(Disclaimer: I'm the lead of Debezium; funnily enough I'm just in the process of writing a blog post discussing this approach in more detail)

Here are the posts



  • That being said, I'm curious about the business level semantics of your events would be, apart from representing a join of multiple tables? Perhaps you could come to our mailing list and provide some details of your use case? We'd like to better understand these sorts of use cases and have planned to provide better support for them. Thanks! – Gunnar Sep 7 '18 at 6:24
  • Thanks Gunnar. Interestingly, I've just been reading this which suggests the CDC-style approach you recommend (though without your "events table" suggestion). And yes, you're right that it basically is data based on joins from multiple tables that are considered as a single business-significant entity, which we'd probably want to report to Kafka. We're in R&D stage just now but once we have more details we'll join your mailing list and post more details there. Thanks again! – Yoni Gibbs Sep 7 '18 at 12:47
  • Also, I'd be very interested to read your upcoming blog post: maybe you could post a link here when it's ready? – Yoni Gibbs Sep 7 '18 at 12:49
  • 4
    If anyone's interested, Gunnar's post is now here – Yoni Gibbs Sep 24 '18 at 17:09
  • 1
    We've published another, more generic, post about this pattern ("outbox pattern") a while ago on the Debezium blog. – Gunnar Mar 29 at 14:34

first of all, I have to say that I’m no Kafka, nor a Spring expert but I think that it’s more a conceptual challenge when writing to independent resources and the solution should be adaptable to your technology stack. Furthermore, I should say that this solution tries to solve the problem without an external component like Debezium, because in my opinion each additional component brings challenges in testing, maintaining and running an application which is often underestimated when choosing such an option. Also not every database can be used as a Debezium-source.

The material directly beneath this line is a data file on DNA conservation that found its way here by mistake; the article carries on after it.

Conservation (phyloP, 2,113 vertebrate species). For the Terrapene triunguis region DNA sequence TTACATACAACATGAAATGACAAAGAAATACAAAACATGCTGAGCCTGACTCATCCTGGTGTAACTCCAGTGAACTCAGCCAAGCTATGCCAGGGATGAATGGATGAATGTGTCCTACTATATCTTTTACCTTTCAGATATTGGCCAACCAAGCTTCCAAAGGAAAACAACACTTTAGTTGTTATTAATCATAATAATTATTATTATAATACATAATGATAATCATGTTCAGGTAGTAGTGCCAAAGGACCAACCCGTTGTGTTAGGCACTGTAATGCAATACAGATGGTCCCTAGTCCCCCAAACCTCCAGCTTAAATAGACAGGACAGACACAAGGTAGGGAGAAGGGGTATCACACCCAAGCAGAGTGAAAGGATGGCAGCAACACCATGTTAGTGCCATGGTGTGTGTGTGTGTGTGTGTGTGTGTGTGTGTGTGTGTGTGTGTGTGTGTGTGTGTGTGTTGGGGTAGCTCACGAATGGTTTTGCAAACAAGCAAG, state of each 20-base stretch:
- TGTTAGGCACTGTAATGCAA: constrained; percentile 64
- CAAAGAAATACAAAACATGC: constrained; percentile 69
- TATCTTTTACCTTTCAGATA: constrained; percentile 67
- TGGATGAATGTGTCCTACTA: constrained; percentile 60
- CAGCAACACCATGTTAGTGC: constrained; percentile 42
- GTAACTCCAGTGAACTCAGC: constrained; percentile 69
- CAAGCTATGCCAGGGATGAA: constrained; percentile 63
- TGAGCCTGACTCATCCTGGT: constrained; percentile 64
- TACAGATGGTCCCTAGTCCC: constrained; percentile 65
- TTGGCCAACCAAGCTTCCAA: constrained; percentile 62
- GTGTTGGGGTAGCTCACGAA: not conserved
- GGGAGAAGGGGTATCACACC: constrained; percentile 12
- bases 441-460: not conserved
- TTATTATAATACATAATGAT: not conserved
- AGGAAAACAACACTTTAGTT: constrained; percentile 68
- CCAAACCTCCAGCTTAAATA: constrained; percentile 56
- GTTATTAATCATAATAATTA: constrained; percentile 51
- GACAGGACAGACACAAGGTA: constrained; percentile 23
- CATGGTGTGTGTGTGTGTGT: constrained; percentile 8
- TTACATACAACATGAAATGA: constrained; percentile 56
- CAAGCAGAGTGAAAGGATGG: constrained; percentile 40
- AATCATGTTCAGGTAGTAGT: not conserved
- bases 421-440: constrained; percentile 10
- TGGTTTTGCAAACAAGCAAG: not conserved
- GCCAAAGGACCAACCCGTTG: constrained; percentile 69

To make sure that we are talking about the same goals, let’s clarify the situation in an simplified airline example, where customers can buy tickets. After a successful order the customer will receive a message (mail, push-notification, …) that is sent by an external messaging system (the system we have to talk with).

In a traditional JMS world with an XA transaction between our database (where we store orders) and the JMS provider it would look like the following: The client sets the order to our app where we start a transaction. The app stores the order in its database. Then the message is sent to JMS and you can commit the transaction. Both operations participate at the transaction even when they’re talking to their own resources. As the XA transaction guarantees ACID we’re fine.

Let’s bring Kafka (or any other resource that is not able to participate at the XA transaction) in the game. As there is no coordinator that syncs both transactions anymore the main idea of the following is to split processing in two parts with a persistent state.

When you store the order in your database you can also store the message (with aggregated data) in the same database (e.g. as JSON in a CLOB-column) that you want to send to Kafka afterwards. Same resource – ACID guaranteed, everything fine so far. Now you need a mechanism that polls your “KafkaTasks”-Table for new tasks that should be send to a Kafka-Topic (e.g. with a timer service, maybe @Scheduled annotation can be used in Spring). After the message has been successfully sent to Kafka you can delete the task entry. This ensures that the message to Kafka is only sent when the order is also successfully stored in application database. Did we achieve the same guarantees as we have when using a XA transaction? Unfortunately, no, as there is still the chance that writing to Kafka works but the deletion of the task fails. In this case the retry-mechanism (you would need one as mentioned in your question) would reprocess the task an sends the message twice. If your business case is happy with this “at-least-once”-guarantee you’re done here with a imho semi-complex solution that could be easily implemented as framework functionality so not everyone has to bother with the details.

If you need “exactly-once” then you cannot store your state in the application database (in this case “deletion of a task” is the “state”) but instead you must store it in Kafka (assuming that you have ACID guarantees between two Kafka topics). An example: Let’s say you have 100 tasks in the table (IDs 1 to 100) and the task job processes the first 10. You write your Kafka messages to their topic and another message with the ID 10 to “your topic”. All in the same Kafka-transaction. In the next cycle you consume your topic (value is 10) and take this value to get the next 10 tasks (and delete the already processed tasks).

If there are easier (in-application) solutions with the same guarantees I’m looking forward to hear from you!

Sorry for the long answer but I hope it helps.